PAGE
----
The Rayleigh fading component illustrated in box 121 and the excess delay obtained at the output of box 123 are summed in a receiving antenna of a receiver, such as the receiver 150, described later herein. At the antenna 124, the faded signals are further degraded by the reception of additive white gaussian noise AWGN. Channel model 120 is embodied in the IS-54 standard.
Referring next to the receiver 150 included in a typical π/4 differential quadrature phase-shift keying communications system, the faded digital signals are first received in an associated antenna (not shown) and are then coupled into a quadrature demodulator 151 in this receiver 150. In the quadrature demodulator 151 the phase modulated carder is demodulated into its quadrature components I and Q. From the quadrature demodulator 151, the signals I and Q are coupled to pulse-shaping filters 152 and 153 which are typically cosine filters that limit noise bandwidth and also have an impulse response matched to the transmit pulse-shaping filters 113 and 114 in the transmitter 110. From the pulse-shaping filters 152 and 153, the band-limited signals, Ik and Qk respectively, are coupled to a π/4 differential quadrature phase-shift keying decoder 154. In this decoder 154, both an equalizer and a non-coherent, i.e., differential, detector are employed and selectively accessed for compensating for delay spread on a digital channel. The operation of decoder 154 is described later herein with reference to both the process shown in FIG. 2 and the circuitry shown in FIG. 3.
From the decoder 154, the detected and compensated symbols Xk and Yk are coupled to a parallel-to-serial converter 155, producing a serial digital, data stream of the received digital information. The data from the parallel-to-serial converter 155 is processed in a conventional manner by being coupled respectively to, for example, error correcting and digital voice decoders (not shown). Finally, from these decoders, the digital data stream is typically converted into an analog form and coupled to, for example, an audio speaker.
With reference now to FIG. 2, there is shown a process which illustrates the receiver data flow for two modes automatically selectable by the receiver for receiving and processing digital data. The process is controlled by a suitably programmed and readily available commercial processor (not shown) which is included in the receiver 150.
The process is entered at step 201 where certain processes, such as course adjustments of automatic gain control, automatic frequency control, and delay spread value estimation, are performed. When the process is performed in accordance with the IS-54 standard, certain slot pre-processing occurs since data is transmitted in time-division multiplex slots in the TDMA system defined by this standard. This process is also operable in other than a TDMA system, however. To be operable in other systems such as, for example, other spread spectrum systems and FDMA systems defined by TIA future wireless standards, all that is required is that any appropriate pre-processing for another selected system be performed.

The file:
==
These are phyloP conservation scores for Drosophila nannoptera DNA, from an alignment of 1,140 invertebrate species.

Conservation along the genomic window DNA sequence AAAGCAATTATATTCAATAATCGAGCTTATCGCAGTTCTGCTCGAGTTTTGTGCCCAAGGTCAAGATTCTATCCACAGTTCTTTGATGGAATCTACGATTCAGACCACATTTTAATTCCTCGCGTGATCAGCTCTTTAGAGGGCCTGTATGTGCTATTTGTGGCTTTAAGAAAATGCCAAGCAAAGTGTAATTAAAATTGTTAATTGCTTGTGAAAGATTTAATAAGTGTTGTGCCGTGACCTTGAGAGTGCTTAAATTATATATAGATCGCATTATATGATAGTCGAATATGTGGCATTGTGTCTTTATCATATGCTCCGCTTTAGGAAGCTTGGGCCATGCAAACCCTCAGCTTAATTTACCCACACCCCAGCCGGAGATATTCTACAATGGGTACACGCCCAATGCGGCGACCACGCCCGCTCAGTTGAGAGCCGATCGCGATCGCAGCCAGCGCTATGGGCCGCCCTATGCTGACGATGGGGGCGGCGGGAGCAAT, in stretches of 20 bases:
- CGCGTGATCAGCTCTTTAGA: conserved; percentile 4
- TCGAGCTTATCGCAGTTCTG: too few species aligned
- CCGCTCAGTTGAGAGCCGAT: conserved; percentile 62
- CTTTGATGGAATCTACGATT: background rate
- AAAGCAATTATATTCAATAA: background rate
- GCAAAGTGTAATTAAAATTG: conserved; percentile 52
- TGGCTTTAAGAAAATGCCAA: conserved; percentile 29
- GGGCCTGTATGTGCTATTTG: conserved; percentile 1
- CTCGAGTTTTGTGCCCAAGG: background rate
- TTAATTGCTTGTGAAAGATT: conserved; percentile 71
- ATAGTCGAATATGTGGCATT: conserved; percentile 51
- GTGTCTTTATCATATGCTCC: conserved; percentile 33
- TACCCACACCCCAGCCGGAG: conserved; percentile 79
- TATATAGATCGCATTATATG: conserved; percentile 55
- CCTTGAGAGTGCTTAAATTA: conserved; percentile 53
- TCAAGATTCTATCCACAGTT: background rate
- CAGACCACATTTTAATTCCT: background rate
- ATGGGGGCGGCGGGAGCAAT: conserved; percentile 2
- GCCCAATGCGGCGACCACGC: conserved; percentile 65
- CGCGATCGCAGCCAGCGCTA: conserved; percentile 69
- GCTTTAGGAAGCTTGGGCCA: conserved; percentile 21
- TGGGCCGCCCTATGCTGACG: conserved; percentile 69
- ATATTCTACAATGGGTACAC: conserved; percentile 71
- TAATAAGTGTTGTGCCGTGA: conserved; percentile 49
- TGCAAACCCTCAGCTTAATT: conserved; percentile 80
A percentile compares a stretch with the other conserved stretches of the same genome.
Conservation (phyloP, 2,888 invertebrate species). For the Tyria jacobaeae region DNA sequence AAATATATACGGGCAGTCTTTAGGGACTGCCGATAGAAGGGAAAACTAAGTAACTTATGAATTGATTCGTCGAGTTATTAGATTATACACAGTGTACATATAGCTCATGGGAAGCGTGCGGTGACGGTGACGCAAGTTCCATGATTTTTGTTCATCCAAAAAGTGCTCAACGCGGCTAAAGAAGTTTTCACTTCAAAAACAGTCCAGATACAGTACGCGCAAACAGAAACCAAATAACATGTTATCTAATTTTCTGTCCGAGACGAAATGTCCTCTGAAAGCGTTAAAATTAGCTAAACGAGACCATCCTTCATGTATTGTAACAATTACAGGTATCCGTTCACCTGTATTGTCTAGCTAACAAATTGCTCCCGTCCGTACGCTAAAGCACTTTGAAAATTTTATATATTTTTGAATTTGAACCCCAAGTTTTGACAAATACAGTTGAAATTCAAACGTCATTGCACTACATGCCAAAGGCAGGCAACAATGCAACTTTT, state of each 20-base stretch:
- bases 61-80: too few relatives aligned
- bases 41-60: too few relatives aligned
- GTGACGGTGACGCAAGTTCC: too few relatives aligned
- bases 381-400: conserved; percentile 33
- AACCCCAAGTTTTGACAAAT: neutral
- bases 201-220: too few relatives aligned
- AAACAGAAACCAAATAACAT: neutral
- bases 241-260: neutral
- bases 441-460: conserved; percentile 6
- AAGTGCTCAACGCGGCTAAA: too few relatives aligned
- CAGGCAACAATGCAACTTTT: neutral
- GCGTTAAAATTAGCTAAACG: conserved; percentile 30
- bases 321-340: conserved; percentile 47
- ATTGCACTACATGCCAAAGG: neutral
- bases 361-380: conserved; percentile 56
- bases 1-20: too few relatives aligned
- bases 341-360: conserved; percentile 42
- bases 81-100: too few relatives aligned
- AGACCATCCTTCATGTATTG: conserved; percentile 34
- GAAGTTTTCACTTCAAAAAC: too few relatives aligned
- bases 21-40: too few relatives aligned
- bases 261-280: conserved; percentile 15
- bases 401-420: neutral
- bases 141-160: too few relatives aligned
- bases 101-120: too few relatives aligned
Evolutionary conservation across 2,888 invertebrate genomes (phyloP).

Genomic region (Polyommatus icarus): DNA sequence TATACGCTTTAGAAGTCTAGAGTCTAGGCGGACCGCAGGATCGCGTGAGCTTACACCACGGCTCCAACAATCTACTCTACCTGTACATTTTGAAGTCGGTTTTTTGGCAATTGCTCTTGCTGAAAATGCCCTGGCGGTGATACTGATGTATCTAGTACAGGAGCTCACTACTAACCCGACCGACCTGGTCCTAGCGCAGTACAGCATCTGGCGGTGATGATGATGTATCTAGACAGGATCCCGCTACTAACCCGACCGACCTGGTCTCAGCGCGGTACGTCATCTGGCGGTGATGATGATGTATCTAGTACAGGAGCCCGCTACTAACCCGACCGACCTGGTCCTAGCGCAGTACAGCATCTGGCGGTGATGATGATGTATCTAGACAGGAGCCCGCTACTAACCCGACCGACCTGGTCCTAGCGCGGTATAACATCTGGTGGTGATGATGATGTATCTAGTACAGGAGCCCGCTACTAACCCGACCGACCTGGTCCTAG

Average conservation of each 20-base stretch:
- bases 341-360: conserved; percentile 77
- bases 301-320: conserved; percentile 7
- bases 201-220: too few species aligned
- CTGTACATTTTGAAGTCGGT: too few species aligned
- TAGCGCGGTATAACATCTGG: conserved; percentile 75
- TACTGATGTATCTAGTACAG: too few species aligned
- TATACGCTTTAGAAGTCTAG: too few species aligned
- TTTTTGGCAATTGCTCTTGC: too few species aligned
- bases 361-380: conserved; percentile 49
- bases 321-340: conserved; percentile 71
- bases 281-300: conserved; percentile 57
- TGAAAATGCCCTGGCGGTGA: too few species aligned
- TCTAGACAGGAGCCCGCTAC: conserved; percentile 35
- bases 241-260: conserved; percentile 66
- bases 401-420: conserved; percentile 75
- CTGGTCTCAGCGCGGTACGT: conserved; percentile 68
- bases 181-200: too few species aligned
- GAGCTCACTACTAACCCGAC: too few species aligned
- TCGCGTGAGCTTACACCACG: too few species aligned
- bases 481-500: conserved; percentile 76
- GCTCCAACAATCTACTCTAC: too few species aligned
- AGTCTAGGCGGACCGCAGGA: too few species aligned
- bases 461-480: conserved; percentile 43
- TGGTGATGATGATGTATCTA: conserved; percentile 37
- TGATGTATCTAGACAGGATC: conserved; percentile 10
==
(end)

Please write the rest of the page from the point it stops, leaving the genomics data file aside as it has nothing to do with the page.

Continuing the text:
From step 201, the process advances to decision 202. In this decision, the estimated delay spread value is compared to a predetermined threshold Xt. This threshold is set at the time of manufacture of the receiver. If the estimated delay spread value is greater than the predetermined threshold, the process enters an equalizer detection processing mode and advances to an equalizer 203. At equalizer 203, time diversity is extracted from the received frequency selective faded signal, thus improving bit error rate (BER) performance. Equalizers are typically employed in digital receivers which are affected by multipath delay spreading.
From the equalizer 203, the process advances to an automatic frequency control unit 204 where frequency offsets in the received signal are minimized. From the control unit 204, the process advances to the error correcting decoder 205. This decoder in the IS-54 standard is typically a Viterbi decoder used to correct random bit errors. Such a decoder is disclosed in U.S. Pat. No. 5,263,052. From the decoder 205, the process advances to a digital voice decoder 206 where the received bits are decoded into, for example, voice samples for further processing in other steps (not shown) by other components in the digital receiver.
Once a time division multiplexed slot has been decoded in the IS-54 standard, the process then returns to step 201 where the next slot is pre-processed for subsequent decoding. From the pre-processing step 201, the process again advances to the decision 202 where the estimated delay spread value is compared to the predetermined threshold value. If the estimated delay spread value is less than the threshold value, then the process enters the differential detection processing mode and advances to the symbol timing recovery unit 207. In this unit, the optimum sample timing instance is estimated. This includes selecting the proper sample to be used for detection and further processing. In the symbol timing recovery unit, the optimum sampling instance, i.e., the maximum "eye opening," of the received signal is selected in order to obtain reliable data. Channel imperfections are frequently evaluated by means of "eye diagrams" or "eye patterns." Such diagrams or patterns and an arrangement for obtaining them are described by Dr. K. Kamilo in Digital Communications-Satellite/Earth station Engineering, pages 93-210, Prentice-Hall, 1983.